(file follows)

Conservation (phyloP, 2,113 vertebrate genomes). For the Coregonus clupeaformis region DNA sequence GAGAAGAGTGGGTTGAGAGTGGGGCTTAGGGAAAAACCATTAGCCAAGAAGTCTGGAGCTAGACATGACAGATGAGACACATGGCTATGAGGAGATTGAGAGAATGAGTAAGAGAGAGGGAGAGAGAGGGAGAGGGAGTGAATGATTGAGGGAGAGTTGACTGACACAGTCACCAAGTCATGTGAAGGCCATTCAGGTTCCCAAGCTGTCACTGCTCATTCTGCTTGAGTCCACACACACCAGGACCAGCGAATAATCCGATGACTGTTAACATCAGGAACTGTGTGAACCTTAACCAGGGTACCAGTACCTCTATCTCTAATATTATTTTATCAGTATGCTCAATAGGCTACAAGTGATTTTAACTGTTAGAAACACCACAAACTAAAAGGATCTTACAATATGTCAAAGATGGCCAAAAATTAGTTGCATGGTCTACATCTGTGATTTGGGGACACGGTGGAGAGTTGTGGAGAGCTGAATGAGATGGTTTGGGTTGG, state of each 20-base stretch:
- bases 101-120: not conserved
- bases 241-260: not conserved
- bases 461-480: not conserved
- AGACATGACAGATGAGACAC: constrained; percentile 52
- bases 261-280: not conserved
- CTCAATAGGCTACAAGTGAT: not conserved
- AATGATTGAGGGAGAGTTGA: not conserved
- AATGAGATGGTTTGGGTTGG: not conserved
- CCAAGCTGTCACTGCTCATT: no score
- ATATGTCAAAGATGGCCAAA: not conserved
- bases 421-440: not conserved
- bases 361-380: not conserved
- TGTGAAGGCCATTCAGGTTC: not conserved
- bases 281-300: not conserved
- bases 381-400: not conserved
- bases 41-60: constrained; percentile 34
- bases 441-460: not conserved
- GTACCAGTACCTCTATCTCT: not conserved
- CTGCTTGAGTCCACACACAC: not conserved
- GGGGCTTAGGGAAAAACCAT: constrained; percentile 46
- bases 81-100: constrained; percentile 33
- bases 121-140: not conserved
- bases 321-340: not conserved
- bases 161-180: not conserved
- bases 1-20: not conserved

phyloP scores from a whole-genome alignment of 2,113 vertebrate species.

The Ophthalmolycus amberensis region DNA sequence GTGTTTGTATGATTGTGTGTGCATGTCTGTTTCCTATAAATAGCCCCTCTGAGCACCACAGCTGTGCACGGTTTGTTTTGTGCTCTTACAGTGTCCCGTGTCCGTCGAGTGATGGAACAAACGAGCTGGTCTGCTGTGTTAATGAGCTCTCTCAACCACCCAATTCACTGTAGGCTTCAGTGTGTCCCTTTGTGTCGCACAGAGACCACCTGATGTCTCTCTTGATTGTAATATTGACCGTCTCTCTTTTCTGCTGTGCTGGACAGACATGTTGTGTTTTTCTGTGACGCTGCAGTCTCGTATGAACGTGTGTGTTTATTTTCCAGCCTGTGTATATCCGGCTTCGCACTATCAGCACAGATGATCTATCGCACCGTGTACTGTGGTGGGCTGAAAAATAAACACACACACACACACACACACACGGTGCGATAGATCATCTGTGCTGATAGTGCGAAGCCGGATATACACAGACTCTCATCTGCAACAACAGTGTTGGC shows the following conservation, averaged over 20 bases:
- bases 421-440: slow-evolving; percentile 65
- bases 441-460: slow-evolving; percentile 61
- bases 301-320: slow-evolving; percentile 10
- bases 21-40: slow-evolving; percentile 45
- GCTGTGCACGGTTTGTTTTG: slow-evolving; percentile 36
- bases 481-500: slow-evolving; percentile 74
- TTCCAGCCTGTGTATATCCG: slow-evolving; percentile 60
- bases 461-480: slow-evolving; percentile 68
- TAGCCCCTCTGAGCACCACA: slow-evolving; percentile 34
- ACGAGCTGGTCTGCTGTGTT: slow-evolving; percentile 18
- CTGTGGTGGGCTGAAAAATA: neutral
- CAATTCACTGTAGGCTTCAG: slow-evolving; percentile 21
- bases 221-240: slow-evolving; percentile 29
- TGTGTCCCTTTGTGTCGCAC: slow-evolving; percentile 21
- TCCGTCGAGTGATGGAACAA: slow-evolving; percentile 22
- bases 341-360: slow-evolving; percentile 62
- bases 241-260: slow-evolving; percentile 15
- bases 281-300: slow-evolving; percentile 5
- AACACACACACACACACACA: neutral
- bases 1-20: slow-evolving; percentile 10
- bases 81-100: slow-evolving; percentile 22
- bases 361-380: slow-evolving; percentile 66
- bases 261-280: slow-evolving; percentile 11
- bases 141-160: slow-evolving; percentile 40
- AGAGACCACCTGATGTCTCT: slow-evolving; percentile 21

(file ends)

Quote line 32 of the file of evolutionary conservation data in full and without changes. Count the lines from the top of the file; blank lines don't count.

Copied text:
- bases 21-40: slow-evolving; percentile 45